Blog Posts: Court Rulings

Protecting Domestic Violence Victims or Depriving the World of the Next Eminem?: A Brief Examination of Elonis v. United States

Picture this, you marry someone you love and start creating a life together. Eventually, you have two children together, whom you adore, but eventually, your marital relationship begins to suffer and the two of you are arguing more often and decide to divorce.


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No Comments | Posted by Jenica D. Hughes on Wed. March 30, 2016 12:10 PM
Categories: Court Rulings, Freedom of Speech, Social Media

CECIL THE LION’S ROAR: LIBEL IN AN INTERNET AGE

With the advent of the Internet, an entirely new realm of libel law has emerged in the courts, forcing judges to examine entirely new questions of Internet vigilantism and how to deal with crimes in a digital world.   Defamation, 20 N.C. Index 4 th  Libel and Slander  §  1, includes the two separate torts of libel and slander. This blog will focus specifically on the libel associated with Walter Palmer and Cecil the Lion.
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No Comments | Posted by Elizabeth A. Kapopoulos on Mon. February 29, 2016 3:26 PM
Categories: Court Rulings, Freedom of Speech, Social Media

Unlicensed and Unheard: Stifling Segway Speech

Do tour guide licensing requirements violate the Free Speech Clause? In the past year, tour guides in two major tourist-destination cities challenged licensing schemes to two different results.  For guides in the city of New Orleans, the Fifth Circuit held that the enforcement of tour guide regulations served an important governmental purpose and was within the confines of its police power to implement.  Kagan v. City of New Orleans, La. , 753 F.3d 560 (5th Cir. 2014),  cert. denied,  135 S. Ct. 1403, 191 L. Ed. 2d 361 (2015). The D.C. Circuit struck down a similar Washington D.C. regulation on the grounds that the government interest was not great enough, nor was the regulation sufficiently tailored to pass an intermediate scrutiny test.  Edwards v. D.C. , 755 F.3d 996 (D.C. Cir. 2014). The D.C. Circuit opinion concluded that while content-neutral, the licensing scheme was not implemented in the least restrictive way possible, a requirement for even facially-neutral laws.  Id.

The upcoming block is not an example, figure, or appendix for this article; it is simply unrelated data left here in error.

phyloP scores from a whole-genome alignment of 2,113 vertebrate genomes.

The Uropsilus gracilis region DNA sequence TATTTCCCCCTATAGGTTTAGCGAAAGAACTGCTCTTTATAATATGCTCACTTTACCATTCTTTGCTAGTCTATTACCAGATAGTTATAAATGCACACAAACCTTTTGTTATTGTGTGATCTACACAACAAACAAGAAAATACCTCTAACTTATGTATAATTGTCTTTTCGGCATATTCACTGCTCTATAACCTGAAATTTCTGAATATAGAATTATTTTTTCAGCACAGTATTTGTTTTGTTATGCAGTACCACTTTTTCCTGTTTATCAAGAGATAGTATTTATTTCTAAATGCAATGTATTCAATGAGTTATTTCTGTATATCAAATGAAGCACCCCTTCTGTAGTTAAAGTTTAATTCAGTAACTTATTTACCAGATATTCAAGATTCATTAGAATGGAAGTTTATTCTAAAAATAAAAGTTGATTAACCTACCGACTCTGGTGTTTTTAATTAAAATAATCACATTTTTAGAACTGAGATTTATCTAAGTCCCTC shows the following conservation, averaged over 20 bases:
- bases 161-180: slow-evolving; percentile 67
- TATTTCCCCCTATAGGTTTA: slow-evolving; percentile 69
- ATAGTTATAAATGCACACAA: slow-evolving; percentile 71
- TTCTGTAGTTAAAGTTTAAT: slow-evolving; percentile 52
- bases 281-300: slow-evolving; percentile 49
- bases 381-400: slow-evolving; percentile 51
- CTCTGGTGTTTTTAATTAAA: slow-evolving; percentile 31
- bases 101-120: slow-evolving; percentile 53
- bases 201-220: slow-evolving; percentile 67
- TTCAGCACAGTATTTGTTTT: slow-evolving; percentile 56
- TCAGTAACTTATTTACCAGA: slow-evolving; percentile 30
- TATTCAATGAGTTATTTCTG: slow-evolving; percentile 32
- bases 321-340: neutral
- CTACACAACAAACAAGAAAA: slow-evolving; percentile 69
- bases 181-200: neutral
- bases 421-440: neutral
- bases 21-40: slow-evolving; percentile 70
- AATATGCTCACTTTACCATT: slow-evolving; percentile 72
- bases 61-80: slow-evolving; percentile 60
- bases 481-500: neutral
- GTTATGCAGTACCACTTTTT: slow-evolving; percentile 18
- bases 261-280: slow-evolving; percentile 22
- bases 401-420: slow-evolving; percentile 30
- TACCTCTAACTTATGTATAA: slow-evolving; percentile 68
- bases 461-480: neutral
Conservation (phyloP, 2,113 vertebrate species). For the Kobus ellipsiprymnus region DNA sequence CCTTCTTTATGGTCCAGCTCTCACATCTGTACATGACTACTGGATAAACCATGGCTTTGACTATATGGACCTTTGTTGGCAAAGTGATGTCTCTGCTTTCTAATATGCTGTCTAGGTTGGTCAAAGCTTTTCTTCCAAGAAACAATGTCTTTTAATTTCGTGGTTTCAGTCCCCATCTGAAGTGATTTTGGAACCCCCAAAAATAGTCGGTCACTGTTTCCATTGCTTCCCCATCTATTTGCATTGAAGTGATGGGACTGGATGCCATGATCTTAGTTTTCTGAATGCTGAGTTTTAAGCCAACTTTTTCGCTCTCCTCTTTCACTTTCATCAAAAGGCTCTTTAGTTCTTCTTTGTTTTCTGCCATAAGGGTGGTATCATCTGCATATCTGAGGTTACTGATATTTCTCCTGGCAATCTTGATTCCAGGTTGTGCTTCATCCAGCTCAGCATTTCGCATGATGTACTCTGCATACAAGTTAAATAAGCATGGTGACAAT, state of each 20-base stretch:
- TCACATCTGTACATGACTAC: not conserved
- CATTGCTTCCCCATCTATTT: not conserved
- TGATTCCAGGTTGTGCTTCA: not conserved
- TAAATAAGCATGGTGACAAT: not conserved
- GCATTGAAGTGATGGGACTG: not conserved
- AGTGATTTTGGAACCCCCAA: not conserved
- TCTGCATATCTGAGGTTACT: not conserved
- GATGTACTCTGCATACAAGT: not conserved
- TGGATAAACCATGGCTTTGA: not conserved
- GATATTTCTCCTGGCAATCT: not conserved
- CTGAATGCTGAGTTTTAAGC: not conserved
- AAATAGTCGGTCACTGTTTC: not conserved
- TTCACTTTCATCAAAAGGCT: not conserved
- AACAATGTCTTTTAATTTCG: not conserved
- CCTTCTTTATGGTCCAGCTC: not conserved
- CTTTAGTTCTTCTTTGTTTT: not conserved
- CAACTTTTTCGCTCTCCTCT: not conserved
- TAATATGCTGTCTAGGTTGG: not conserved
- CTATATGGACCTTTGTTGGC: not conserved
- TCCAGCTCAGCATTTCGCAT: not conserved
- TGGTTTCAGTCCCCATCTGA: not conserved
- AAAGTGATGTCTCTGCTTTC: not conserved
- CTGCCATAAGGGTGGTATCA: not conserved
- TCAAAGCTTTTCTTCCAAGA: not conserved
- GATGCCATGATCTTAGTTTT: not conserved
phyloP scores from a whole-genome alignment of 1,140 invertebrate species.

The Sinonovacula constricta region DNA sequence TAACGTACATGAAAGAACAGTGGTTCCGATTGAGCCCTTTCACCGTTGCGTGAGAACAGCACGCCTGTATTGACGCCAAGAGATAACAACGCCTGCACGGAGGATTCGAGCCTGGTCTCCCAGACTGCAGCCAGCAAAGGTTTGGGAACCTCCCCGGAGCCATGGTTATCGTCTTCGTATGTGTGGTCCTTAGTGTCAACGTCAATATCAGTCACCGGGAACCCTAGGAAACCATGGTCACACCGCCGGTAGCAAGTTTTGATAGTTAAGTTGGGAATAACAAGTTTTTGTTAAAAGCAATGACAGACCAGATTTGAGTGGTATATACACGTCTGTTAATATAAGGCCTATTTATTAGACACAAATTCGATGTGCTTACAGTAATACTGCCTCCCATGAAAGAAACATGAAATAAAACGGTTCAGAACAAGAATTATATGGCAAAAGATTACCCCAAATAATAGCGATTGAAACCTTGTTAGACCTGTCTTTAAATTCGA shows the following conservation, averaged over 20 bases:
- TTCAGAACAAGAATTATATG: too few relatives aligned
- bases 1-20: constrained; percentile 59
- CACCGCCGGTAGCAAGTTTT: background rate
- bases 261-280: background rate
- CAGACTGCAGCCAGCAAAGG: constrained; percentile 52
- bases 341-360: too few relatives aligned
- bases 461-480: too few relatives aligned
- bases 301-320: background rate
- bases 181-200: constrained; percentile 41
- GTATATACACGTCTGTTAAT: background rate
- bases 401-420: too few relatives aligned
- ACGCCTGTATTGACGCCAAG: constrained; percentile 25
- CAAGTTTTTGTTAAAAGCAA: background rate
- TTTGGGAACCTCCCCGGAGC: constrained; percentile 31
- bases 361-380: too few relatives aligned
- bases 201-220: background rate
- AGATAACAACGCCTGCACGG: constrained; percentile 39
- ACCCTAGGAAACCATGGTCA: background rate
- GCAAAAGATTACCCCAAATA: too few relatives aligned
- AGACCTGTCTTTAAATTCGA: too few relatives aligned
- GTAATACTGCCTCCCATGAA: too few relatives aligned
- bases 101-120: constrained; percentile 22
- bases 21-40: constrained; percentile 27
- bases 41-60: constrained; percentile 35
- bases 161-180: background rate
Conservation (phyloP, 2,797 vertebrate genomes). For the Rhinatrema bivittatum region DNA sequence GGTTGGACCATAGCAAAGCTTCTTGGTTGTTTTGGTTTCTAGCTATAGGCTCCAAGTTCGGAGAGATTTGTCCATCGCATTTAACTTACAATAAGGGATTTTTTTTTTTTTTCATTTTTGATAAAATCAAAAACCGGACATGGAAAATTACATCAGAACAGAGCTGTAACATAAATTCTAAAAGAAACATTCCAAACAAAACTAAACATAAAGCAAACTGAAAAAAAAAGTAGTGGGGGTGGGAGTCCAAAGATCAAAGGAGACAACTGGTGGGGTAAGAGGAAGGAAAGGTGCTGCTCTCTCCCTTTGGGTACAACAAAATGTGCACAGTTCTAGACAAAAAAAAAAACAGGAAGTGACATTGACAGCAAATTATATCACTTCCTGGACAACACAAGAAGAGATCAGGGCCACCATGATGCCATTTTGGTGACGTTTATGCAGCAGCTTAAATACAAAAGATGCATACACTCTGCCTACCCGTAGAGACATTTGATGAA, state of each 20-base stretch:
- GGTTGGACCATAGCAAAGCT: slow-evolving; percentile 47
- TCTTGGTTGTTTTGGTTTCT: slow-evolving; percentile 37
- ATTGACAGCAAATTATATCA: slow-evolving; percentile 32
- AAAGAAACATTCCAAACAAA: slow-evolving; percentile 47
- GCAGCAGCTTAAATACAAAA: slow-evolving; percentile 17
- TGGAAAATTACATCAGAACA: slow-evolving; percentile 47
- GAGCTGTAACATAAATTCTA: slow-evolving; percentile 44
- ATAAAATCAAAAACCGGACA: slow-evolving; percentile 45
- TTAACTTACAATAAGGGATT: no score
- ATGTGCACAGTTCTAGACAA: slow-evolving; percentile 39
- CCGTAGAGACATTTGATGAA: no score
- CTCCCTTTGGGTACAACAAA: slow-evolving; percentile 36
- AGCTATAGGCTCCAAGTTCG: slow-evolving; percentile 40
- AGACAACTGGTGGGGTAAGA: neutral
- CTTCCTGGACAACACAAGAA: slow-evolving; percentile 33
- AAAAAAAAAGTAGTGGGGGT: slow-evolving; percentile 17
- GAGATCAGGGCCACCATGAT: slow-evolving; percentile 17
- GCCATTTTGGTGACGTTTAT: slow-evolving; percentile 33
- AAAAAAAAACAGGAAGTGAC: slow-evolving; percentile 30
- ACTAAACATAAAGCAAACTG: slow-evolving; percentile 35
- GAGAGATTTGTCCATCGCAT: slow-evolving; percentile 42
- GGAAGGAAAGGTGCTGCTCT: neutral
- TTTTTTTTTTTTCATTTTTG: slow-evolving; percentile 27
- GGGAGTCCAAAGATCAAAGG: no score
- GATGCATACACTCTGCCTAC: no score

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No Comments | Posted by Mia B. Ragent on Mon. February 22, 2016 12:18 PM
Categories: Court Rulings, Freedom of Speech

“Chilling” Campaign Finance Law Upheld

Political silence, the inability to have one’s voice heard, is an issue that marginalizes many citizens and residents. In an effort to remedy this pervasive issue, some citizens choose to give money to public policy think tanks that help foster discussion about important public policy topics. However, this important tool for political mobility seems to be under siege, as issue-focused organizations face costly litigation arising from burdensome reporting requirements.


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No Comments | Posted by Joseph M. Swindle (Max) on Fri. November 6, 2015 6:15 PM
Categories: Court Rulings, Freedom of Speech

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